for a supper for the whole. The game counted
—and by the terms of the agreement, none was
to be received after 9 o'clock—was, by Captain
Bryson's party 1/273, arid by Captain Bailsman's
1,0ti7, giving Capt. Bryson a majority of 20G.
But 20 minutes after nine Capt. Bausman ar
rived with 455 pieces, which, could they have
been counted, would have given him a majority
of 249. The Reporter says :
This was certainly the greatest hunt that has
ever taken place in this country, and excited
intense interest in both town and country. The
whole amount of the different kinds of game
killed, as counted by the Committee, was :
Squirrels, 1,593; Partridges, 21; Pigeons, 15;
Hawks, 5 ; Owls, 6; Crows, 5 ; Coons, 2G; Phea
sants, 19; Ground-hogs, 4; Ducks, 2; Opos
sums, 134; Rabbits, 23—making a total of 2,340.
Add to this Captain Bailsman's excluded game,
455, and we have a grand total of 2,795. In the
excluded game of Captain Bausman, there were
316 squirrels, 9 Coons, 12 Opossums, 4 Phea
sants, 2 Rabbits, with sundry other game.
INTERESTING FROM THE CAMANCHES.—YY'E
learn from the National Intelligencer that ac
counts have heen received at the YY'ar Depart
ment respecting an important National Council
recently held by the Catnanche Indians. The
council lasted ten days, and its object was to
elect a new chief to rule the nation, in place of
the one recently deceased. The individnal
chosen glories in the the name of Buffalo Hump.
On being installed into ollice, after the Indian
fashion, he addressed the council, saying that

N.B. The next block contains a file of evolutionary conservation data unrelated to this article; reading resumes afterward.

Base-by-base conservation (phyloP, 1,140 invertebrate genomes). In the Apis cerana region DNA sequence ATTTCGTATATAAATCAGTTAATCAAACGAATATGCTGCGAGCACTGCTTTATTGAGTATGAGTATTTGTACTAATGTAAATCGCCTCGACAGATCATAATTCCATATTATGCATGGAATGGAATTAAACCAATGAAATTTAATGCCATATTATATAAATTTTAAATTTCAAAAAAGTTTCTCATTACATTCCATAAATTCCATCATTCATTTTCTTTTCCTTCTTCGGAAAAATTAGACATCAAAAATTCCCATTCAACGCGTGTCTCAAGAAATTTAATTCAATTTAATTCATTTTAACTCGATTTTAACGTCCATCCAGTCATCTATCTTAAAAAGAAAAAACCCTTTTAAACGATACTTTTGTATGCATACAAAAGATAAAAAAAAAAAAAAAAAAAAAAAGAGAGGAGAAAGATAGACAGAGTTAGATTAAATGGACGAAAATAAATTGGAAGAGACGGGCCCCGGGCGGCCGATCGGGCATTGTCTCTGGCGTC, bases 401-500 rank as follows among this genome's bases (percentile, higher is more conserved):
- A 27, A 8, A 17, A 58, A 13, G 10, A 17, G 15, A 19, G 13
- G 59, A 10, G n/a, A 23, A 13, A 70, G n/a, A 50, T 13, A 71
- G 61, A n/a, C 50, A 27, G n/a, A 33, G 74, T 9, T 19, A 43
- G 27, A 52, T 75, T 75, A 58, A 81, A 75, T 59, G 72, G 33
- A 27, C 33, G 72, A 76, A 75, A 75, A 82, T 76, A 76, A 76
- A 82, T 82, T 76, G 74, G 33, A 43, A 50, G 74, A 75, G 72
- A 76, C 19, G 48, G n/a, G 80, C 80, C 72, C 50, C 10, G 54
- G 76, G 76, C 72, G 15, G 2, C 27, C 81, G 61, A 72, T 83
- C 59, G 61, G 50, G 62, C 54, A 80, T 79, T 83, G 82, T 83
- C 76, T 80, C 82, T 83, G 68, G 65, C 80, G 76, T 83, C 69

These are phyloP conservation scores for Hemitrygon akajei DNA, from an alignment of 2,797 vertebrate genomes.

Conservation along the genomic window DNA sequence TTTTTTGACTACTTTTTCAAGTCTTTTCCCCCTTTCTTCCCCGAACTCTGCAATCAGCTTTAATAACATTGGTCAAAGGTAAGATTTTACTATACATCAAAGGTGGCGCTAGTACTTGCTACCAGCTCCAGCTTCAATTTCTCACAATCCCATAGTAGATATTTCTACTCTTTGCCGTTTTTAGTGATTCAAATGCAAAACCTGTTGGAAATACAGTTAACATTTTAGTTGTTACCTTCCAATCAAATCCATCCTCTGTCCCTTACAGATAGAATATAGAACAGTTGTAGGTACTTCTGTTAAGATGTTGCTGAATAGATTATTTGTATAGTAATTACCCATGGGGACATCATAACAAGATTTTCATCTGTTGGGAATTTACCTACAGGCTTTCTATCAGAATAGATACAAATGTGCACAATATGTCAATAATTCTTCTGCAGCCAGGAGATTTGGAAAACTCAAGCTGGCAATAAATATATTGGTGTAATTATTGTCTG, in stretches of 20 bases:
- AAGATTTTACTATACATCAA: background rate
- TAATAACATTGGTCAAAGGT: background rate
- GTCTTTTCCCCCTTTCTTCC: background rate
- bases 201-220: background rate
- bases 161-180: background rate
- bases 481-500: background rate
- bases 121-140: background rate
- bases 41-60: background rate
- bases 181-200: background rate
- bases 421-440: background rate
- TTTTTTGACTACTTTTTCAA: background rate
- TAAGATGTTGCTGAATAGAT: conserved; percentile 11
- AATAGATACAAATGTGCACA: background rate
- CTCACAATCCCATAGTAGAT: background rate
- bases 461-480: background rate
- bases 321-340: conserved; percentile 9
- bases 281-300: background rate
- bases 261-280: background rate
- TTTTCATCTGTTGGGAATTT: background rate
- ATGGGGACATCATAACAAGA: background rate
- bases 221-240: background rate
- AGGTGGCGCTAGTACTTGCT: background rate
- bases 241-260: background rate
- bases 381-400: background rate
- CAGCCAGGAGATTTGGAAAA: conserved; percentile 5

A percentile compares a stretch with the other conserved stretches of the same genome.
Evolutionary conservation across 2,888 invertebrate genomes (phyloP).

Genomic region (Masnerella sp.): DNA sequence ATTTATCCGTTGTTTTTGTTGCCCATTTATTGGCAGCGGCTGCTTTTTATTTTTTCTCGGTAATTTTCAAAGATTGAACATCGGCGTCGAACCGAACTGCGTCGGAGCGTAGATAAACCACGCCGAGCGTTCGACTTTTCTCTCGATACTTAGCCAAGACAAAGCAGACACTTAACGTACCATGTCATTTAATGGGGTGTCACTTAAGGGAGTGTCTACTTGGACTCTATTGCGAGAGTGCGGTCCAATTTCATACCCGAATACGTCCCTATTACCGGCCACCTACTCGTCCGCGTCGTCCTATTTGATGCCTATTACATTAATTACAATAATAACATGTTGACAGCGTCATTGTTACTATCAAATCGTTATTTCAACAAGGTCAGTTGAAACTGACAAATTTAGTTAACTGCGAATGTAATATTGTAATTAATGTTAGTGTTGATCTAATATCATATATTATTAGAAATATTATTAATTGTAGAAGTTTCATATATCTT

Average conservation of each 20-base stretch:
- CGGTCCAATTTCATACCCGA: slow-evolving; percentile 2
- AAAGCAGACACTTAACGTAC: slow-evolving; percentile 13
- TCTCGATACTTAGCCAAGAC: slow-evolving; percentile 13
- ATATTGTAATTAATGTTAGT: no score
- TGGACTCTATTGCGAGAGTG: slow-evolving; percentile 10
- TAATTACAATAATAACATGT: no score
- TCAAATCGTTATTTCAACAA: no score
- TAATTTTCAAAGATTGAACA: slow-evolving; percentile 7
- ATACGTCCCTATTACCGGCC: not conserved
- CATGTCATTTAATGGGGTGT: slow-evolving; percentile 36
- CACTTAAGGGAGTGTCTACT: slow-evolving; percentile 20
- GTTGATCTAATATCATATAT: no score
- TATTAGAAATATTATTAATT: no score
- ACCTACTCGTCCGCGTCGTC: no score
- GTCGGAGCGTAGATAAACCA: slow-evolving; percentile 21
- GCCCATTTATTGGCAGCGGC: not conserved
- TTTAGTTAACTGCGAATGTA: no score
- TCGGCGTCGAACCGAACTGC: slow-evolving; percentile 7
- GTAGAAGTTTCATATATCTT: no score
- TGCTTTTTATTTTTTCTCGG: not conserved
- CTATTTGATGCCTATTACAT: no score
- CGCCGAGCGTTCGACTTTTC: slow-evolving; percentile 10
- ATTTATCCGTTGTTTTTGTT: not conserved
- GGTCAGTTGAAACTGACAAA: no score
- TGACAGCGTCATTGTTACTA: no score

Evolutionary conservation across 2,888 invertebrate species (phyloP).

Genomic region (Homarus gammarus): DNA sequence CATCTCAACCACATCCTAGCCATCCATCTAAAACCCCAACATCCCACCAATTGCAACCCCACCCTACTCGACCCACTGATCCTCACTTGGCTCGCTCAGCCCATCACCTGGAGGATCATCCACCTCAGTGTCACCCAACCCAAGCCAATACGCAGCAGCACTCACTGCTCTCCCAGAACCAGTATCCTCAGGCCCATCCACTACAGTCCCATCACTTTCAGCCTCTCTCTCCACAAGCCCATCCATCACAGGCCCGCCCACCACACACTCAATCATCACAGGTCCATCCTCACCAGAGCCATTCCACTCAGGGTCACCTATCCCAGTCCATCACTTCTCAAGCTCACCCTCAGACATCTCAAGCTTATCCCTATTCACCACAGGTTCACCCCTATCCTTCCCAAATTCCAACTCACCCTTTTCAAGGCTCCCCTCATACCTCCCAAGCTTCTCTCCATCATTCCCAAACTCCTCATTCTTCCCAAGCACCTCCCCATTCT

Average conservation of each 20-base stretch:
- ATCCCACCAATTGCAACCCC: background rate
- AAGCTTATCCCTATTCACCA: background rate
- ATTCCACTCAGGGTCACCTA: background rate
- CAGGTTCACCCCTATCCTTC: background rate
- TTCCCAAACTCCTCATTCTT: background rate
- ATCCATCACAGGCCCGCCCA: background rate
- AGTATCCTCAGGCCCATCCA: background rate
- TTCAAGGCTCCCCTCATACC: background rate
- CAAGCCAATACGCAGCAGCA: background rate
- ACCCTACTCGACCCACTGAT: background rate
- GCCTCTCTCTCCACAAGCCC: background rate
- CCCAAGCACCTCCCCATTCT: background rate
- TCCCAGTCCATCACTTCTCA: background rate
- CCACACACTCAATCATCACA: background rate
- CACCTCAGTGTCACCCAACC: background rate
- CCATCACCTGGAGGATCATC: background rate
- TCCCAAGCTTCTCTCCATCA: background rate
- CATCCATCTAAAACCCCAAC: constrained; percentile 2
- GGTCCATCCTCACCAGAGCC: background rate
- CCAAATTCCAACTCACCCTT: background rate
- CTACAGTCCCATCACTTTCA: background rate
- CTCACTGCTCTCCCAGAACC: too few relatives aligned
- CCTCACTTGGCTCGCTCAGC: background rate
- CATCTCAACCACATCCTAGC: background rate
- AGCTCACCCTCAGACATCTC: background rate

lus people had formerly made war upon Texas
when it was " feeble and alone," and had gained
nothing; and he gave it as his opinion that if
they now continued to make war upon Texas
since it had become apart of the United States,
the result would be their utter destruction as a
nation. He also expresied his determintion to
do all in his power to put a stop to the thieving
depredations which had been committed by a
portion of his people against the white inhabi
tants. and expressed a hope that his efforts
would be successful. The prominent members
of the council having agreed to the advice of
Buffalo Hump , two subordinate chiefs were ap
pointed to communicate in person the result of
the council to Capt. Steele, of the 2d dragoons,
at Fredericksburgh, by whom a report was
made to Gen. Brooke, commanding in Texas,
who forwarded it to the YY'ar Department.
OREGON. — A correspondent of the New York
Courier, who is in California, gives the follow
ing account of Oregon.
1 met a gentleman a day or so since, just down
from Oregon, and was greatly interested to
learn from a practical man of observation, facts
connected with that country. Timber in great
variety, he says, inay be seen, and much of it
six to ten feet in diameter, 250 to 3UO feet high,
and free from knots. In illustration, he said, he
*aw one mill, recently erected, with two saws,
that were cutting GOOO feet of lumber per day,
the mill being operated by water by a stream
from a lake three miles distant, into which
lake the timber was felled, and floated thence
direct to the mill, sawed, and turned out the